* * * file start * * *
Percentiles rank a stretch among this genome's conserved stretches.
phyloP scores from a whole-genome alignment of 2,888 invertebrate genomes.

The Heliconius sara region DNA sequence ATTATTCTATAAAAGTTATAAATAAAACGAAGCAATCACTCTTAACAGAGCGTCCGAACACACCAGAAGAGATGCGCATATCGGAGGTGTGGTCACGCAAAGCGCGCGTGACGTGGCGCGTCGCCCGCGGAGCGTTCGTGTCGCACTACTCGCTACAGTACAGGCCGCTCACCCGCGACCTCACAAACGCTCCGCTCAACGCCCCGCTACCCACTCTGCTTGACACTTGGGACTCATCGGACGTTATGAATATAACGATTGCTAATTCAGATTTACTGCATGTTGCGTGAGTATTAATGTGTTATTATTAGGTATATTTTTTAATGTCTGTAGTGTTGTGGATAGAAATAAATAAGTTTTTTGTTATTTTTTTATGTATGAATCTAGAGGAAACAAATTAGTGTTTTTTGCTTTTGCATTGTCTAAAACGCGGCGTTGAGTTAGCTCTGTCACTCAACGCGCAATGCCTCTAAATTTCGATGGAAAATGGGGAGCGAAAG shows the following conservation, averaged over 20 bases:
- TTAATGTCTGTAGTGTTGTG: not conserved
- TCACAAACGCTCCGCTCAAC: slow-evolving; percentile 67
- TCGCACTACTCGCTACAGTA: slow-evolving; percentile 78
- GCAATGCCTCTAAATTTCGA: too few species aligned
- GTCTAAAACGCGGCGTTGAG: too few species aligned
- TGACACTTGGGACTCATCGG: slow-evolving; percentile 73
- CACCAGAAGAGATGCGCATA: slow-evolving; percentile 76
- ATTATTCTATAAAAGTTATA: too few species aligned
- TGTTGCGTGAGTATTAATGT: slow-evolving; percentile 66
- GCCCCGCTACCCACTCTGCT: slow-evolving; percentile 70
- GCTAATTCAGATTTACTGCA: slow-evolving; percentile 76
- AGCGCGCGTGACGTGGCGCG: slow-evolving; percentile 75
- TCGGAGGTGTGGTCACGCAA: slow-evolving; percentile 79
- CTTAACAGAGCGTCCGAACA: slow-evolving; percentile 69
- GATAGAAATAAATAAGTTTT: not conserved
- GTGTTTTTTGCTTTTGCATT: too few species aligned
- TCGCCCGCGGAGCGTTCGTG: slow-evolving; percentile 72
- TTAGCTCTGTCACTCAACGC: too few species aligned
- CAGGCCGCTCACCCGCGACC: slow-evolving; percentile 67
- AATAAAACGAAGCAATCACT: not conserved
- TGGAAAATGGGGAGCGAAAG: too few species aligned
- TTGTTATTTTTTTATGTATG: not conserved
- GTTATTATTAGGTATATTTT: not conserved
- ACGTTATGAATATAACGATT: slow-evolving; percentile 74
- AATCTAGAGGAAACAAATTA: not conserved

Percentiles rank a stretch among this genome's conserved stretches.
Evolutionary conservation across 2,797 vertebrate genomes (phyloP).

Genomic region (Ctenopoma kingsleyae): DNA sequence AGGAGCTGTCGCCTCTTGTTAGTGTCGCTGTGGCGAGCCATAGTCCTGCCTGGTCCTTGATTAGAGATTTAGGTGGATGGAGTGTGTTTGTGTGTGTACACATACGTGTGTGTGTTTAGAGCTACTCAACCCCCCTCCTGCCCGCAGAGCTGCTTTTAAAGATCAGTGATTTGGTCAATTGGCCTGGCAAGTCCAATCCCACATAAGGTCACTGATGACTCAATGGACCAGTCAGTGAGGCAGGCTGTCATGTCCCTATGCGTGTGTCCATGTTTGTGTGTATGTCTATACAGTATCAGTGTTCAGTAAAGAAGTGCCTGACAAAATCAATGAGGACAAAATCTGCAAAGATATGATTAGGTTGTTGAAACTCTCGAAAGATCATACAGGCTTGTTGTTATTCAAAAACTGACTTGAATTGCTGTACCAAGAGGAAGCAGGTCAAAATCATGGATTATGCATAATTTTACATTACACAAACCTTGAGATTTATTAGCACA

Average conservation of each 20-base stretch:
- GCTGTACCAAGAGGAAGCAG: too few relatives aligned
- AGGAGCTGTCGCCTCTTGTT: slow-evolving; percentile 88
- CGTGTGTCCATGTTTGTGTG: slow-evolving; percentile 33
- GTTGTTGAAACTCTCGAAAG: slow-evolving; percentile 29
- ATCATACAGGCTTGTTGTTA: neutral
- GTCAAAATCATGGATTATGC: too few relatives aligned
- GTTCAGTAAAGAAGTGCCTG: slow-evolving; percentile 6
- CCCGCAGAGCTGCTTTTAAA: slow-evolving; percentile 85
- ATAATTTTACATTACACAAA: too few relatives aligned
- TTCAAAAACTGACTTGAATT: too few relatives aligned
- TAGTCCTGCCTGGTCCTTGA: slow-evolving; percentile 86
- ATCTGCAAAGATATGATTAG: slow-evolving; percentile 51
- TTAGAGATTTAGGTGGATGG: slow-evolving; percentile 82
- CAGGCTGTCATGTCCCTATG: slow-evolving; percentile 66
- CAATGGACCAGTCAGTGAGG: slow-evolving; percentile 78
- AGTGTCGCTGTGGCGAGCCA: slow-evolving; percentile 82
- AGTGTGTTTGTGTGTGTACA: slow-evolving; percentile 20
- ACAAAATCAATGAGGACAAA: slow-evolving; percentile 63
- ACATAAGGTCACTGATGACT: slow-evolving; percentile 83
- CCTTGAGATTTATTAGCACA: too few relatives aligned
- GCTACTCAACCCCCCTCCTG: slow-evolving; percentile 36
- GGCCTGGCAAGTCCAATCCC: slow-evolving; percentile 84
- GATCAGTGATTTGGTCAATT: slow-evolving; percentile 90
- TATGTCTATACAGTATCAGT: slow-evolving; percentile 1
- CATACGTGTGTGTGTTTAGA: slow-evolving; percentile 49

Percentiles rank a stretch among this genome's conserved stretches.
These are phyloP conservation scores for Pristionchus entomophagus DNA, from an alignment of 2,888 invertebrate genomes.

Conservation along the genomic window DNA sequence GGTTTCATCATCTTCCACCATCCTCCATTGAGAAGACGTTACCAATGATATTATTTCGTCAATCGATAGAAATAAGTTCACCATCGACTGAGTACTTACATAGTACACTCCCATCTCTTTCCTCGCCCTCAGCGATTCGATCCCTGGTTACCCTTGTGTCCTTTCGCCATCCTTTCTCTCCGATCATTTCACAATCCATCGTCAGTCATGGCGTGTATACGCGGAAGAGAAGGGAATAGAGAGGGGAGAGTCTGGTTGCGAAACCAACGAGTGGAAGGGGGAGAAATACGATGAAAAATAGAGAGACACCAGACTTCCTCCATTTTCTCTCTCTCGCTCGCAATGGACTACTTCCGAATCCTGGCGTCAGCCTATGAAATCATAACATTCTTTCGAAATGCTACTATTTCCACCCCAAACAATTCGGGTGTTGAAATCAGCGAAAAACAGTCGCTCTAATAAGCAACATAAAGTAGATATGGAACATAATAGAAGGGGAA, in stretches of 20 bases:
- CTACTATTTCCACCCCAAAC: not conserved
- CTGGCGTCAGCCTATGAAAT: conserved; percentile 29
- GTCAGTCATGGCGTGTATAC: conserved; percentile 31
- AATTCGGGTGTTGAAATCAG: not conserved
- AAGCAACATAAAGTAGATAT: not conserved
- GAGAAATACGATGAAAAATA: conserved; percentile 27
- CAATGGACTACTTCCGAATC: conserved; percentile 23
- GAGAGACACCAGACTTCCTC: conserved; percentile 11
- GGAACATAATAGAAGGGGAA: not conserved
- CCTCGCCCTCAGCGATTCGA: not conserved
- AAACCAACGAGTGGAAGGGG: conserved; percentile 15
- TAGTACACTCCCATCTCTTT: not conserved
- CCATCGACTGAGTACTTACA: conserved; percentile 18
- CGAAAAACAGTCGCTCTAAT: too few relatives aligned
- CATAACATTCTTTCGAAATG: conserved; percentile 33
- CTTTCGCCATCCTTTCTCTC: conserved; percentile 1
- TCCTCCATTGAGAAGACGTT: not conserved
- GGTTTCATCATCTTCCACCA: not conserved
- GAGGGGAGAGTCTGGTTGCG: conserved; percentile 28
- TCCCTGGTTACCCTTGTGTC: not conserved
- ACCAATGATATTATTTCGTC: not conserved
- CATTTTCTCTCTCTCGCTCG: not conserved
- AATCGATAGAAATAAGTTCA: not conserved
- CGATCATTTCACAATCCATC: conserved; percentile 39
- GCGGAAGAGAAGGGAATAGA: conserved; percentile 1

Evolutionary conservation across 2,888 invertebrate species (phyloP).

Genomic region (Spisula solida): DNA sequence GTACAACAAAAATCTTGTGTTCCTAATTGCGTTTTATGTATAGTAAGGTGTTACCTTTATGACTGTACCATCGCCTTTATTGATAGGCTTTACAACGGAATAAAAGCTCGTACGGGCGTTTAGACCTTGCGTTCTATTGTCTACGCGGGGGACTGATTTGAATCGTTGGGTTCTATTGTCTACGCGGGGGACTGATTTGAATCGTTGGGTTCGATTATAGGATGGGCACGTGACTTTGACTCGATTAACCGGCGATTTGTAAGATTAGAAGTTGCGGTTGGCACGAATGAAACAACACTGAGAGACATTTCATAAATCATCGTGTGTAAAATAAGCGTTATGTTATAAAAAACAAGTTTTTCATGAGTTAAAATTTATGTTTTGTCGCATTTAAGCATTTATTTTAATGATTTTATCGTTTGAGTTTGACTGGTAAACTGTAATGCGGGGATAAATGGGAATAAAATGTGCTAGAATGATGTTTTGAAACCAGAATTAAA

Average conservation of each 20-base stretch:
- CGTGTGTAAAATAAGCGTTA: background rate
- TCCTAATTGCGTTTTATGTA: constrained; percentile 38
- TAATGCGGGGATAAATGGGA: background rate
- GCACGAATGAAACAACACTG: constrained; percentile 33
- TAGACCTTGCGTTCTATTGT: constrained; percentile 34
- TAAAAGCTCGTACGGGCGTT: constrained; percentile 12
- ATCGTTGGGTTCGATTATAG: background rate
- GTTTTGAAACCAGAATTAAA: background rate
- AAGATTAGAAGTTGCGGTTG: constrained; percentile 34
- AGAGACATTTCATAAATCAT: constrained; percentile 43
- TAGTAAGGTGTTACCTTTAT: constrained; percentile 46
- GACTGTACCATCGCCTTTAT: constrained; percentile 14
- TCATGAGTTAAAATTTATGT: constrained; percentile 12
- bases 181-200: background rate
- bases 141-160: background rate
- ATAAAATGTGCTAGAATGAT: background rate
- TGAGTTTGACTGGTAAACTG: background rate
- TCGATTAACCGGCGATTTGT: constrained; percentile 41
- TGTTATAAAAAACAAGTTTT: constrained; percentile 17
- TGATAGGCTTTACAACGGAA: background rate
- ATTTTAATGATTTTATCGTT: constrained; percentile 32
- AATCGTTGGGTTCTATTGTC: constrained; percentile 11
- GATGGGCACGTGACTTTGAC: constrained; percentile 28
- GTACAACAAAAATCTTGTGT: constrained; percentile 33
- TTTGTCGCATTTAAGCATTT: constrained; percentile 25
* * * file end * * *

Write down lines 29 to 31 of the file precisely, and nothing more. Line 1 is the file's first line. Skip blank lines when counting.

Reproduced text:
Percentiles rank a stretch among this genome's conserved stretches.
Evolutionary conservation across 2,797 vertebrate genomes (phyloP).

Genomic region (Ctenopoma kingsleyae): DNA sequence AGGAGCTGTCGCCTCTTGTTAGTGTCGCTGTGGCGAGCCATAGTCCTGCCTGGTCCTTGATTAGAGATTTAGGTGGATGGAGTGTGTTTGTGTGTGTACACATACGTGTGTGTGTTTAGAGCTACTCAACCCCCCTCCTGCCCGCAGAGCTGCTTTTAAAGATCAGTGATTTGGTCAATTGGCCTGGCAAGTCCAATCCCACATAAGGTCACTGATGACTCAATGGACCAGTCAGTGAGGCAGGCTGTCATGTCCCTATGCGTGTGTCCATGTTTGTGTGTATGTCTATACAGTATCAGTGTTCAGTAAAGAAGTGCCTGACAAAATCAATGAGGACAAAATCTGCAAAGATATGATTAGGTTGTTGAAACTCTCGAAAGATCATACAGGCTTGTTGTTATTCAAAAACTGACTTGAATTGCTGTACCAAGAGGAAGCAGGTCAAAATCATGGATTATGCATAATTTTACATTACACAAACCTTGAGATTTATTAGCACA